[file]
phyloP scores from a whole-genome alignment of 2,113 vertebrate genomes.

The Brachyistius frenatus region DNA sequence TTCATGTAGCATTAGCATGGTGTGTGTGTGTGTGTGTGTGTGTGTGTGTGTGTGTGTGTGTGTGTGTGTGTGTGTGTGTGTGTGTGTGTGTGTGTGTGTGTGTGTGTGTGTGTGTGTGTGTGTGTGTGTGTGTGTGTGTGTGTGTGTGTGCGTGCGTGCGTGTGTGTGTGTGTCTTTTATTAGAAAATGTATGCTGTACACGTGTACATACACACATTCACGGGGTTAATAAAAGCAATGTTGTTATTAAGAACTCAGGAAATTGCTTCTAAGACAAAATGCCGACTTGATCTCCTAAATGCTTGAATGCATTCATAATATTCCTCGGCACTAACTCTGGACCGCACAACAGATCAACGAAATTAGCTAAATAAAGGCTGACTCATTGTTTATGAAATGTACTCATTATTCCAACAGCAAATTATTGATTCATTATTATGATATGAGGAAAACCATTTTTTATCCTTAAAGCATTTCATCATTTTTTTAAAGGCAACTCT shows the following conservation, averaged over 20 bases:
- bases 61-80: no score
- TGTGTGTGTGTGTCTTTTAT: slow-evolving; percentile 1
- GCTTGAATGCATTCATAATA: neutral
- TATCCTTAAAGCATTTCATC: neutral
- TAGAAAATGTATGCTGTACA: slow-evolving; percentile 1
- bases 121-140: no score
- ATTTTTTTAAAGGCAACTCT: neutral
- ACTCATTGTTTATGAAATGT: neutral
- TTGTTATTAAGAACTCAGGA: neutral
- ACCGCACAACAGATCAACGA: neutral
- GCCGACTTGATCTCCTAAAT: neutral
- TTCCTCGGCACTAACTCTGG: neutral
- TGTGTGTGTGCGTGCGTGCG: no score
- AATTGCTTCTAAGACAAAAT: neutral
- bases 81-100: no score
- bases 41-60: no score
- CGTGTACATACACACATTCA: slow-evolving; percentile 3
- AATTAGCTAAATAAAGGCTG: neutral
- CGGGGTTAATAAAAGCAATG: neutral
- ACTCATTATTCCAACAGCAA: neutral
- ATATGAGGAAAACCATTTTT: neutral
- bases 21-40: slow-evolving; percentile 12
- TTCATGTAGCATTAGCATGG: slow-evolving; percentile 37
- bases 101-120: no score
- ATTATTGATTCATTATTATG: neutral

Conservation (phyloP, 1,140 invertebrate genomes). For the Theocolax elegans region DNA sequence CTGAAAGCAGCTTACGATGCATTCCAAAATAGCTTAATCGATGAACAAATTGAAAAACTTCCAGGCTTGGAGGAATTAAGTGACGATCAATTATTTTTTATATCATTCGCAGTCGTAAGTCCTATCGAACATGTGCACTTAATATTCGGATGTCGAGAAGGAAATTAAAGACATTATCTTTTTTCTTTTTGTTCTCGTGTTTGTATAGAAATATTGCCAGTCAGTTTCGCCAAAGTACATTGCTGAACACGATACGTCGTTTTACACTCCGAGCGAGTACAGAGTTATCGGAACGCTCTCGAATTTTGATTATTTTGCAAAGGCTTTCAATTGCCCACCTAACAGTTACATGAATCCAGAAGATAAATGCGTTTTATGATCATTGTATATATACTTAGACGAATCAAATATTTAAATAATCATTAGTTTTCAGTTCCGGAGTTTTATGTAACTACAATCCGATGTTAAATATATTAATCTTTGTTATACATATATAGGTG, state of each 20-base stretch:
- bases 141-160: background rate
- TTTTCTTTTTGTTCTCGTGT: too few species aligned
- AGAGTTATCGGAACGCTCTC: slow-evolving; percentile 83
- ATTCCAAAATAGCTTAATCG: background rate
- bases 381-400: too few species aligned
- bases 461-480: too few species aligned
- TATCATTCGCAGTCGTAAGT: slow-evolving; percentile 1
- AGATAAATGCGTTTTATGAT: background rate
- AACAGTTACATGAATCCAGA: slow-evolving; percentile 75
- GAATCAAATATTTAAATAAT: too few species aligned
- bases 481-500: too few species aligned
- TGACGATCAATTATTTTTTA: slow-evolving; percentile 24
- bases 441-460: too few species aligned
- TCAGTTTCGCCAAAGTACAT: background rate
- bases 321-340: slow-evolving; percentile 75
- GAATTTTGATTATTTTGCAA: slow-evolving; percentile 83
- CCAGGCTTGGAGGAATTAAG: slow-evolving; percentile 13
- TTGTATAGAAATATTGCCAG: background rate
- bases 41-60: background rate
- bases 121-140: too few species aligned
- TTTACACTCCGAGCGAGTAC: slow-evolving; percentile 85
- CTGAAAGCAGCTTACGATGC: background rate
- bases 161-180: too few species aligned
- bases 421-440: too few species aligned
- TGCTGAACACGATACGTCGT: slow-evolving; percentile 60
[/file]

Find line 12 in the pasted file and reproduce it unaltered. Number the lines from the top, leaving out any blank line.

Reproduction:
- ACCGCACAACAGATCAACGA: neutral